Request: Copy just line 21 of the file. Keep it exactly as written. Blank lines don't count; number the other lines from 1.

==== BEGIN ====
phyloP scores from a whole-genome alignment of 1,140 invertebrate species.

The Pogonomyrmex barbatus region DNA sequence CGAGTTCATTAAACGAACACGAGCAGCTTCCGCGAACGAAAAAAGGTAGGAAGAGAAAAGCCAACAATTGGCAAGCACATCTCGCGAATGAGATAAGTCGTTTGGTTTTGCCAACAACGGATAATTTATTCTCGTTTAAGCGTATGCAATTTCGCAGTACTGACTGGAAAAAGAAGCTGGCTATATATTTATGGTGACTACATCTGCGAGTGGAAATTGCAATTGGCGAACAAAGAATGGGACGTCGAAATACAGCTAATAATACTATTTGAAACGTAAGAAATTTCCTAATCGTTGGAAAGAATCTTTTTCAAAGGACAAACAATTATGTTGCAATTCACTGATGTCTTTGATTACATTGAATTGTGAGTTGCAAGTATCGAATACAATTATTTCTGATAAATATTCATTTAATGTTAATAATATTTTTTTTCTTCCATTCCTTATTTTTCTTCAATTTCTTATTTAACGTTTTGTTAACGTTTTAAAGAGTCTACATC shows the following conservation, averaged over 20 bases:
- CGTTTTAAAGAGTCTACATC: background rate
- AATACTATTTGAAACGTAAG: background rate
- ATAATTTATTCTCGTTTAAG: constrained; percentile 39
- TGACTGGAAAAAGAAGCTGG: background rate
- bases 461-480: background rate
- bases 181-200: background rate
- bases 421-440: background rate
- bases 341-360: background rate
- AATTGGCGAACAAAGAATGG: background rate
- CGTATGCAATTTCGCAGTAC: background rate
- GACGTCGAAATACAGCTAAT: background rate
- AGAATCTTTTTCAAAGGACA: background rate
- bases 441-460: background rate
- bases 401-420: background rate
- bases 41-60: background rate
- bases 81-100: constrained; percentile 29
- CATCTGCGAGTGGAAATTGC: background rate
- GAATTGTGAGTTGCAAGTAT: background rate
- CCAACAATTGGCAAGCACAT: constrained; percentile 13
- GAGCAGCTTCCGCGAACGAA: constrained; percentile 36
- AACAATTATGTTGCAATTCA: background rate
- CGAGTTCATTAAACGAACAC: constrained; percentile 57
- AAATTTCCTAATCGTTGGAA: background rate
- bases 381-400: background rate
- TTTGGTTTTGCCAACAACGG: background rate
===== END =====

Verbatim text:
- CCAACAATTGGCAAGCACAT: constrained; percentile 13